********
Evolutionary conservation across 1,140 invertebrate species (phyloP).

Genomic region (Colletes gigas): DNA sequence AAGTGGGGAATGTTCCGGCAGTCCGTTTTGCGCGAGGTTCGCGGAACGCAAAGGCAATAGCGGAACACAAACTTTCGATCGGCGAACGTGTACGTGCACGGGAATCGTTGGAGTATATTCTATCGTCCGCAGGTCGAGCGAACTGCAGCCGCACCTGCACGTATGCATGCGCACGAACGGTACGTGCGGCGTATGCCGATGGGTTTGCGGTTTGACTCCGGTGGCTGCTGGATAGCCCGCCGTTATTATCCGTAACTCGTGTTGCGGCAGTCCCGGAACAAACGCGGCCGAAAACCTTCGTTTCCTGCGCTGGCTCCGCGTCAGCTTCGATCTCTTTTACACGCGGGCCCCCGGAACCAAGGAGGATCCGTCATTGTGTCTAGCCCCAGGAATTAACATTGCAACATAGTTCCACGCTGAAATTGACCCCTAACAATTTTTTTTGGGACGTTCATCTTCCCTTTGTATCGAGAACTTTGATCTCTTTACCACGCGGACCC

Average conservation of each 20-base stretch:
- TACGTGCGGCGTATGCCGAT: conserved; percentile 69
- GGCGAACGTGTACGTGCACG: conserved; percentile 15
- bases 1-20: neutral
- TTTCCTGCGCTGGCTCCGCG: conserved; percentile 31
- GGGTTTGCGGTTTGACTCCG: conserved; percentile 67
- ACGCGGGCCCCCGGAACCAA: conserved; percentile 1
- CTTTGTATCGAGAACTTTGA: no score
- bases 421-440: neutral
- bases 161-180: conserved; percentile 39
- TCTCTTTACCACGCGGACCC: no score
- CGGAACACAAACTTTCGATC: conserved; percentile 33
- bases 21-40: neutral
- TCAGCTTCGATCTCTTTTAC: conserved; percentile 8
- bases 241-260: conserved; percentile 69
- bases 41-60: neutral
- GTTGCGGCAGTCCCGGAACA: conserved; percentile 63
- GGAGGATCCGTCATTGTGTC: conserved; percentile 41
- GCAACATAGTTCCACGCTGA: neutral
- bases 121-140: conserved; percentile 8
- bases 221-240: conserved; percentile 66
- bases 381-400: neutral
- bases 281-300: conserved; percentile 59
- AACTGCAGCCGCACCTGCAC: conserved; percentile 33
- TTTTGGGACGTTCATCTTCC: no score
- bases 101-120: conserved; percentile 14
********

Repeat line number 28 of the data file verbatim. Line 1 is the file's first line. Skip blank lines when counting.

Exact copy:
- bases 101-120: conserved; percentile 14